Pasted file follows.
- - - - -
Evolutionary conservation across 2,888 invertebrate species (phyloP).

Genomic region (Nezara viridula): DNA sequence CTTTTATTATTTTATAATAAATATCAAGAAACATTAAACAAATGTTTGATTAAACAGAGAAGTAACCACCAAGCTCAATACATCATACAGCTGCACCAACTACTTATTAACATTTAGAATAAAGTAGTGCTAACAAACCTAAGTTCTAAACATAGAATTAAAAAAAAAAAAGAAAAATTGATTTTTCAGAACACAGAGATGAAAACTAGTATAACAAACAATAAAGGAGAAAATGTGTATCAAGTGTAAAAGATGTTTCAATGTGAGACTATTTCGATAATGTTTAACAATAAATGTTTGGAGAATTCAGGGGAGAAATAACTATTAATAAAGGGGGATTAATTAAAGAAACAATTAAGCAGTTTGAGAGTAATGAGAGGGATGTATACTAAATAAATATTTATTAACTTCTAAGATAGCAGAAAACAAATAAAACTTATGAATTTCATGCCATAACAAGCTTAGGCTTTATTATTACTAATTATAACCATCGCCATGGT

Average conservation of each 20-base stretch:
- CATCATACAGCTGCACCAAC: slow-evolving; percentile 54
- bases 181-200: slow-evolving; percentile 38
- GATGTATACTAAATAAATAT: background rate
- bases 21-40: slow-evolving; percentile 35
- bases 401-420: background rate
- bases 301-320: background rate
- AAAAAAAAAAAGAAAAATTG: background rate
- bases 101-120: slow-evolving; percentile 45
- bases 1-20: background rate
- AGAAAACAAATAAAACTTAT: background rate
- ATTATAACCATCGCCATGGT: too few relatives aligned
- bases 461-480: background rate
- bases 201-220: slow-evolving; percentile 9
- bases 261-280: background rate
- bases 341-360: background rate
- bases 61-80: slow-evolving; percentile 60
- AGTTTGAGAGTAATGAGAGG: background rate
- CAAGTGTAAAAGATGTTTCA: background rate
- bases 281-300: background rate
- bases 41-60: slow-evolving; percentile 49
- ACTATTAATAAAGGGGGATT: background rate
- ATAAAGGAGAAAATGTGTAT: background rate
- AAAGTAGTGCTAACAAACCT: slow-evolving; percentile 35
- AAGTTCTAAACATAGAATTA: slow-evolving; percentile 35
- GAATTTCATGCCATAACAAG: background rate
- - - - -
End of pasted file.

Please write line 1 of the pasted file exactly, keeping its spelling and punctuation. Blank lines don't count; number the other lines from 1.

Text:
Evolutionary conservation across 2,888 invertebrate species (phyloP).